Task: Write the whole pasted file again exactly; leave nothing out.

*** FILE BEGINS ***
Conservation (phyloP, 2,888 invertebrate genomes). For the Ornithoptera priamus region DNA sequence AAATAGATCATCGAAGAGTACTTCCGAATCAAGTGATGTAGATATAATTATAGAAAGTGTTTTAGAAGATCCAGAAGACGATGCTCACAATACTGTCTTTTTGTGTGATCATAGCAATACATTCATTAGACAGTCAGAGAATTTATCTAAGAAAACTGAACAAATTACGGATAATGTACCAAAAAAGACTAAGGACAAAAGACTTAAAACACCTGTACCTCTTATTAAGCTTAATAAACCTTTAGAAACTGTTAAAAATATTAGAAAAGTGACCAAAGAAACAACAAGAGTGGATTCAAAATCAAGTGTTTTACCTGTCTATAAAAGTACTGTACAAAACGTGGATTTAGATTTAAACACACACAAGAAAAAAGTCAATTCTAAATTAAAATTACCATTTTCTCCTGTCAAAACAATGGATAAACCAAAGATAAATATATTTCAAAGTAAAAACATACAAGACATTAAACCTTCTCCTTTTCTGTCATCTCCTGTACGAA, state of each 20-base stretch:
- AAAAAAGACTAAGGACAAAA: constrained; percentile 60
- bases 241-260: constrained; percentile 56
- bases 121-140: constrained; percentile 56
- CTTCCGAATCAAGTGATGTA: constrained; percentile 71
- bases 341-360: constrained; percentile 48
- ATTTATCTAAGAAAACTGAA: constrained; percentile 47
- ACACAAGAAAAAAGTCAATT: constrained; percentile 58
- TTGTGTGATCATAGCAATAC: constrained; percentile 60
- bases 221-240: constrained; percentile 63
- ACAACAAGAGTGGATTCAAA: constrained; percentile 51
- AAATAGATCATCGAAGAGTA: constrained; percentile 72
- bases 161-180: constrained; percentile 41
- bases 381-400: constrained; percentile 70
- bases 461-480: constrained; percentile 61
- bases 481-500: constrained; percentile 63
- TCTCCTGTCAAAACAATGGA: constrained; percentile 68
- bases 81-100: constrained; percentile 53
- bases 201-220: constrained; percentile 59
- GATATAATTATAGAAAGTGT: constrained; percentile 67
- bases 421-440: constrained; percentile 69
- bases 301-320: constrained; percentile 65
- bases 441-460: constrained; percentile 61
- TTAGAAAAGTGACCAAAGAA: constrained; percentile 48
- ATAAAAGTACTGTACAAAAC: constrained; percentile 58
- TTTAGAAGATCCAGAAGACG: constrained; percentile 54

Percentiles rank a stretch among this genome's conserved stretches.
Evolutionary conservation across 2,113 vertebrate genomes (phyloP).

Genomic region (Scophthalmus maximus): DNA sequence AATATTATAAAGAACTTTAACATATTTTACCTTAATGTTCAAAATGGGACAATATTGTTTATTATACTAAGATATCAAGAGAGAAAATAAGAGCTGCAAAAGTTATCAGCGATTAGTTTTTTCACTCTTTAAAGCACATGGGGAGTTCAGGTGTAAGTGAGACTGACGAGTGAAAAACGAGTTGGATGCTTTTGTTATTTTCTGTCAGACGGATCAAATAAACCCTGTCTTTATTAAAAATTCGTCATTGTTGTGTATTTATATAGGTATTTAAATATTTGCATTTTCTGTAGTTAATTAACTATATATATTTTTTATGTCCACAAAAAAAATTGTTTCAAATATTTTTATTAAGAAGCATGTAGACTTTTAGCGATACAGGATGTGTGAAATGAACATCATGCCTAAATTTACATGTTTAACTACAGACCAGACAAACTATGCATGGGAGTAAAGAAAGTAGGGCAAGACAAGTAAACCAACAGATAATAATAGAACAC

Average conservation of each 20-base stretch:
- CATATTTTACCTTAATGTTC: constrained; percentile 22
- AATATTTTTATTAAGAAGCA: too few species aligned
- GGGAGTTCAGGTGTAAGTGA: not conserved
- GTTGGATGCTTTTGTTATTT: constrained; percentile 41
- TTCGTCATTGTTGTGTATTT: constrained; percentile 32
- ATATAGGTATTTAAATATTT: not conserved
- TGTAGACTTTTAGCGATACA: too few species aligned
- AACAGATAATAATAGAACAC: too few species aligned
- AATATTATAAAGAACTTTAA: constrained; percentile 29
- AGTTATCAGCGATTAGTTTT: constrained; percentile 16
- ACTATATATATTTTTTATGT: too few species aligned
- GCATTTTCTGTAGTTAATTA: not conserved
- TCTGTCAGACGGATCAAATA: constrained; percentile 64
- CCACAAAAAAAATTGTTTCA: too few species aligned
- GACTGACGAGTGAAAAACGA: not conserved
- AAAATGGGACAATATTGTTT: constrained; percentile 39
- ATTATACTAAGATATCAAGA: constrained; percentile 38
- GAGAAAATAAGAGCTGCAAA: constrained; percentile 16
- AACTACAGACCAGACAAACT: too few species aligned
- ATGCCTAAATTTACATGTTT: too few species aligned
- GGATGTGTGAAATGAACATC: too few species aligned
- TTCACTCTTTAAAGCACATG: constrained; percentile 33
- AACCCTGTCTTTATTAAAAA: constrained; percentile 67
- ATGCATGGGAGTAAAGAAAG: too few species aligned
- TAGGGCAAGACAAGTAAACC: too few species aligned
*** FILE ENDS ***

Conservation (phyloP, 2,888 invertebrate genomes). For the Ornithoptera priamus region DNA sequence AAATAGATCATCGAAGAGTACTTCCGAATCAAGTGATGTAGATATAATTATAGAAAGTGTTTTAGAAGATCCAGAAGACGATGCTCACAATACTGTCTTTTTGTGTGATCATAGCAATACATTCATTAGACAGTCAGAGAATTTATCTAAGAAAACTGAACAAATTACGGATAATGTACCAAAAAAGACTAAGGACAAAAGACTTAAAACACCTGTACCTCTTATTAAGCTTAATAAACCTTTAGAAACTGTTAAAAATATTAGAAAAGTGACCAAAGAAACAACAAGAGTGGATTCAAAATCAAGTGTTTTACCTGTCTATAAAAGTACTGTACAAAACGTGGATTTAGATTTAAACACACACAAGAAAAAAGTCAATTCTAAATTAAAATTACCATTTTCTCCTGTCAAAACAATGGATAAACCAAAGATAAATATATTTCAAAGTAAAAACATACAAGACATTAAACCTTCTCCTTTTCTGTCATCTCCTGTACGAA, state of each 20-base stretch:
- AAAAAAGACTAAGGACAAAA: constrained; percentile 60
- bases 241-260: constrained; percentile 56
- bases 121-140: constrained; percentile 56
- CTTCCGAATCAAGTGATGTA: constrained; percentile 71
- bases 341-360: constrained; percentile 48
- ATTTATCTAAGAAAACTGAA: constrained; percentile 47
- ACACAAGAAAAAAGTCAATT: constrained; percentile 58
- TTGTGTGATCATAGCAATAC: constrained; percentile 60
- bases 221-240: constrained; percentile 63
- ACAACAAGAGTGGATTCAAA: constrained; percentile 51
- AAATAGATCATCGAAGAGTA: constrained; percentile 72
- bases 161-180: constrained; percentile 41
- bases 381-400: constrained; percentile 70
- bases 461-480: constrained; percentile 61
- bases 481-500: constrained; percentile 63
- TCTCCTGTCAAAACAATGGA: constrained; percentile 68
- bases 81-100: constrained; percentile 53
- bases 201-220: constrained; percentile 59
- GATATAATTATAGAAAGTGT: constrained; percentile 67
- bases 421-440: constrained; percentile 69
- bases 301-320: constrained; percentile 65
- bases 441-460: constrained; percentile 61
- TTAGAAAAGTGACCAAAGAA: constrained; percentile 48
- ATAAAAGTACTGTACAAAAC: constrained; percentile 58
- TTTAGAAGATCCAGAAGACG: constrained; percentile 54

Percentiles rank a stretch among this genome's conserved stretches.
Evolutionary conservation across 2,113 vertebrate genomes (phyloP).

Genomic region (Scophthalmus maximus): DNA sequence AATATTATAAAGAACTTTAACATATTTTACCTTAATGTTCAAAATGGGACAATATTGTTTATTATACTAAGATATCAAGAGAGAAAATAAGAGCTGCAAAAGTTATCAGCGATTAGTTTTTTCACTCTTTAAAGCACATGGGGAGTTCAGGTGTAAGTGAGACTGACGAGTGAAAAACGAGTTGGATGCTTTTGTTATTTTCTGTCAGACGGATCAAATAAACCCTGTCTTTATTAAAAATTCGTCATTGTTGTGTATTTATATAGGTATTTAAATATTTGCATTTTCTGTAGTTAATTAACTATATATATTTTTTATGTCCACAAAAAAAATTGTTTCAAATATTTTTATTAAGAAGCATGTAGACTTTTAGCGATACAGGATGTGTGAAATGAACATCATGCCTAAATTTACATGTTTAACTACAGACCAGACAAACTATGCATGGGAGTAAAGAAAGTAGGGCAAGACAAGTAAACCAACAGATAATAATAGAACAC

Average conservation of each 20-base stretch:
- CATATTTTACCTTAATGTTC: constrained; percentile 22
- AATATTTTTATTAAGAAGCA: too few species aligned
- GGGAGTTCAGGTGTAAGTGA: not conserved
- GTTGGATGCTTTTGTTATTT: constrained; percentile 41
- TTCGTCATTGTTGTGTATTT: constrained; percentile 32
- ATATAGGTATTTAAATATTT: not conserved
- TGTAGACTTTTAGCGATACA: too few species aligned
- AACAGATAATAATAGAACAC: too few species aligned
- AATATTATAAAGAACTTTAA: constrained; percentile 29
- AGTTATCAGCGATTAGTTTT: constrained; percentile 16
- ACTATATATATTTTTTATGT: too few species aligned
- GCATTTTCTGTAGTTAATTA: not conserved
- TCTGTCAGACGGATCAAATA: constrained; percentile 64
- CCACAAAAAAAATTGTTTCA: too few species aligned
- GACTGACGAGTGAAAAACGA: not conserved
- AAAATGGGACAATATTGTTT: constrained; percentile 39
- ATTATACTAAGATATCAAGA: constrained; percentile 38
- GAGAAAATAAGAGCTGCAAA: constrained; percentile 16
- AACTACAGACCAGACAAACT: too few species aligned
- ATGCCTAAATTTACATGTTT: too few species aligned
- GGATGTGTGAAATGAACATC: too few species aligned
- TTCACTCTTTAAAGCACATG: constrained; percentile 33
- AACCCTGTCTTTATTAAAAA: constrained; percentile 67
- ATGCATGGGAGTAAAGAAAG: too few species aligned
- TAGGGCAAGACAAGTAAACC: too few species aligned